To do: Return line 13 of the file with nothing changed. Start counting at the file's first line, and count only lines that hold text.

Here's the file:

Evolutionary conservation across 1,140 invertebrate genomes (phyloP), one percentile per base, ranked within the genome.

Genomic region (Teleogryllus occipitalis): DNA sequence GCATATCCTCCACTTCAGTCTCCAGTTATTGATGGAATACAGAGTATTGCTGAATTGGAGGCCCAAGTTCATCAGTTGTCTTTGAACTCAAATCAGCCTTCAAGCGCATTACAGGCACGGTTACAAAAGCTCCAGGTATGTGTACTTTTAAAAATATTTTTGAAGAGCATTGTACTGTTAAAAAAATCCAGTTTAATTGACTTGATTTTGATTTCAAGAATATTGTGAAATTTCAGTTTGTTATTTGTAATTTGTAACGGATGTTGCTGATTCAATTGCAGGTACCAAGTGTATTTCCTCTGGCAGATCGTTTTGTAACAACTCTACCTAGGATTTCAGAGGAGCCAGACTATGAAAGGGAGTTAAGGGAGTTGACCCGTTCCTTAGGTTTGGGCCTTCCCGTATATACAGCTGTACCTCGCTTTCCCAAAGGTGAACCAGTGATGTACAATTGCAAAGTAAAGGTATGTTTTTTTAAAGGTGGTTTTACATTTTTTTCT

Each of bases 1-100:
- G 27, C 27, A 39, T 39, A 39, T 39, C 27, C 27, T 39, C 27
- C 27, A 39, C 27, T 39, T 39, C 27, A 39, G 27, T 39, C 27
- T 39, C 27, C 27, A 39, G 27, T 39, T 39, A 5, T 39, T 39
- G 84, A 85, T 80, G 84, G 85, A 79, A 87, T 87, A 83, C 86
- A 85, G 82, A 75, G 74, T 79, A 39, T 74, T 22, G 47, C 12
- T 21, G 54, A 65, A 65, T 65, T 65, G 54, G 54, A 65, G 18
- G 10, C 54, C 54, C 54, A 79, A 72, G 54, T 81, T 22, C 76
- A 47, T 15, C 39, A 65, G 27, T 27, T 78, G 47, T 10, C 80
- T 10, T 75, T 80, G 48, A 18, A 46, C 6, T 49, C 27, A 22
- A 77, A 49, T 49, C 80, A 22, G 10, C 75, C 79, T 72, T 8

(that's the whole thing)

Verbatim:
- A 77, A 49, T 49, C 80, A 22, G 10, C 75, C 79, T 72, T 8